by Deana Chadwell
Come back with me to my classroom. Average American high school. Classes have finished for the day. I’m just tidying up, shuffling papers, chipping bubblegum off the desks – teacher stuff, when one of my students comes flying through door, breathless and distraught. “Somebody just told me that you’re a conservative!” Her eyes bugged out in disbelief, hoping I would deny the accusation and set her world right again. I mean, I taught honors English and modern dance. She was used to me pouring tea and reciting poetry, perfecting her plies. It was a public school. How could I be conservative?!?
A couple of years later one of my students wrote her college application essay about me, and my being a conservative and how disturbing that was. I was nice, smart, well read – not at all what she had expected from a right-wing nut job. She didn’t put it that way – the essay was really quite complementary, but that’s where it came from – complete amazement.
And then this week I have had some interesting conversations (euphemism) with ex-students who have found my conservatism downright offensive and I decided that this week I’d write about why my politics are what they are. I am a conservative for a reason.
Several reasons, actually.
For one thing, I am a practical person. There is only so much time in this life and I refuse to spend it spinning my wheels. If any given procedure is more trouble than it’s worth I refuse to do it. I’m not going to wash my kitchen floor before 20 people come to dinner. I’ll wait until they’re done milling helpfully around my tiny kitchen and the dishes are done – then it’s worth scrubbing. Conservatives are practical. We do want to help people, but it seems silly to send the money to Washington where they run it through a half dozen agencies, each siphoning off a portion, before they send what little is left out to a few who need it and mostly to a lot of folks who don’t. That offends every ounce of the common sense I’ve learned to live my live by. Who is better off for it? Mostly the folks in Washington. The poor are still with us.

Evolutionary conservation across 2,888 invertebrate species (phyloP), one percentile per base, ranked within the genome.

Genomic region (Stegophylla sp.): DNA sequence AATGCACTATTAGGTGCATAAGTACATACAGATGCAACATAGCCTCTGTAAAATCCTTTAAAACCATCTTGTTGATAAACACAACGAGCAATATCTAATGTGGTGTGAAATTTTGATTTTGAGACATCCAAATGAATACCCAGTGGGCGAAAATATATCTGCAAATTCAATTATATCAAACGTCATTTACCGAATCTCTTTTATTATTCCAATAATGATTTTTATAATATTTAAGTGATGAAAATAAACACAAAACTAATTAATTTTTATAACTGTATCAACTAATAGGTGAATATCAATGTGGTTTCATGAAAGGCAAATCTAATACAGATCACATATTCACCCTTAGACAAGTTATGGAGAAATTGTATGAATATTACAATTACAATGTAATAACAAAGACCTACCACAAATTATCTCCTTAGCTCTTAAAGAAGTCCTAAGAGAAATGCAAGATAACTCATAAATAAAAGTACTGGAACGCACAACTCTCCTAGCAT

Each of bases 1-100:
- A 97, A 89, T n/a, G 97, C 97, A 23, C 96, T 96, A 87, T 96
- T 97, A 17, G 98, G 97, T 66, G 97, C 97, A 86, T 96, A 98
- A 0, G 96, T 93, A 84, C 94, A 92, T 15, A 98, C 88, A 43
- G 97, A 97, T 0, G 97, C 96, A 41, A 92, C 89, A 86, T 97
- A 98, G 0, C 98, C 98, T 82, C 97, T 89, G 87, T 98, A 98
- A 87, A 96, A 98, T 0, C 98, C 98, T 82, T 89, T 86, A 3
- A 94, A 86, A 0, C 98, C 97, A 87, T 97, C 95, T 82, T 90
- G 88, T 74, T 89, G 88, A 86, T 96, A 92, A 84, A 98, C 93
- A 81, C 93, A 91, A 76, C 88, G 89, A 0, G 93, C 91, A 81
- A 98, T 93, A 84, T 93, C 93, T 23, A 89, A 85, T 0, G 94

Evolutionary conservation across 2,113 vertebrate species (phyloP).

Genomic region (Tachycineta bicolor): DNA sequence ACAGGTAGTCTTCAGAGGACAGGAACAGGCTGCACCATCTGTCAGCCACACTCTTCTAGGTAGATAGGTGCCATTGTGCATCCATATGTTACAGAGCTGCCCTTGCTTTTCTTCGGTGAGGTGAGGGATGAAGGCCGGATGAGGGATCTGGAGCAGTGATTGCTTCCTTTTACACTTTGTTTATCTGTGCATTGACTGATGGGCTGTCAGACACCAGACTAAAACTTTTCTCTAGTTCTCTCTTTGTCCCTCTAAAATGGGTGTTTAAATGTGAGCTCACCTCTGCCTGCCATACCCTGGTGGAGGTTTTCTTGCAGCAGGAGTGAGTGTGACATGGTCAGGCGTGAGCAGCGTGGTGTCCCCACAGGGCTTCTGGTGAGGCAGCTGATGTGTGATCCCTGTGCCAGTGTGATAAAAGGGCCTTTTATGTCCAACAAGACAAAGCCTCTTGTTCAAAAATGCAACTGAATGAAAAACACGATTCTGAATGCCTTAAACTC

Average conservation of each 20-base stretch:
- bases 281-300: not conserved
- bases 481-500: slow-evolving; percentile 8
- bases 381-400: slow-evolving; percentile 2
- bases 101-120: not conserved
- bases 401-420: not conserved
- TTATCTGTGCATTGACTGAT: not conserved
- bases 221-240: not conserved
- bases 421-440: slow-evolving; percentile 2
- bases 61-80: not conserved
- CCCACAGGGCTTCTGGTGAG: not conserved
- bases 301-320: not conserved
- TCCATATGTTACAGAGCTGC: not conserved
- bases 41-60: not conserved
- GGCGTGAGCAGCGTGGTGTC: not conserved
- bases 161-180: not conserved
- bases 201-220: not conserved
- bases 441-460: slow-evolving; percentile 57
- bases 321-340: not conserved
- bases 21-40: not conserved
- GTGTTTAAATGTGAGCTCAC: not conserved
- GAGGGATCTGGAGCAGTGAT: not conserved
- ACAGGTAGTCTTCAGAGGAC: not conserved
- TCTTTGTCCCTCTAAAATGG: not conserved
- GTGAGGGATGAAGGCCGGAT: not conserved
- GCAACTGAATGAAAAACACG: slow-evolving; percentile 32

Secondly I’m conservative because I like freedom. I am an artistic person; I have a great need to express myself – through art, dance, and of course, writing. I want the freedom to continue to do so. I don’t want to be forced into hiding my religious beliefs, or my political opinions. I don’t want to have to hide what I really think about anything. I believe in the power of language and that if we take care with our language we should be able to say anything to anyone. I believe in telling the truth. Liberalism does not.[pullquote]As mere humans we cannot seriously think that we can rearrange the great truths of human history and have reality jump right in line with our wild imaginings.[/pullquote]
Which gets me to the point of Truth. This is the basic difference between my thinking and liberal thinking. I am very sure that there is such a thing as Absolute Truth. Not everything we think of as true is absolute; I’ll grant that, but outside of time and space Absolute Truth is alive and well, as solid and immutable as granite. It is the anchor to all thought. It is not always pretty, it just IS – like God and His “I am that I am.” As mere humans we cannot seriously think that we can rearrange the great truths of human history and have reality jump right in line with our wild imaginings. Human nature is what it is; we can pretend until we’re blue in the face that all people are basically sweethearts, that decisions no longer have consequences, or that all planets revolve in subservient reverie at our feet, but none of that will ever be true.
Conservatives know history. We know that FDR made the Great Depression much worse with his Keynesian bail-out policies; we know the rest of the world recovered from the Depression years before we did. We know that Calvin Coolidge cut the government in half and not only did the country recover, it flourished. We know that the progressive income tax, the federal reserve, the 17th Amendment have all robbed us of our freedom and our money. We know that no socialist nation in the world is a financially successful place, that no socialized medical system provides anywhere near what we’ve been used to. Conservatives believe in truth, therefore we learn things, we know things. We know enough history and economics to see patterns and we know enough to be able to tell what is good and what is evil.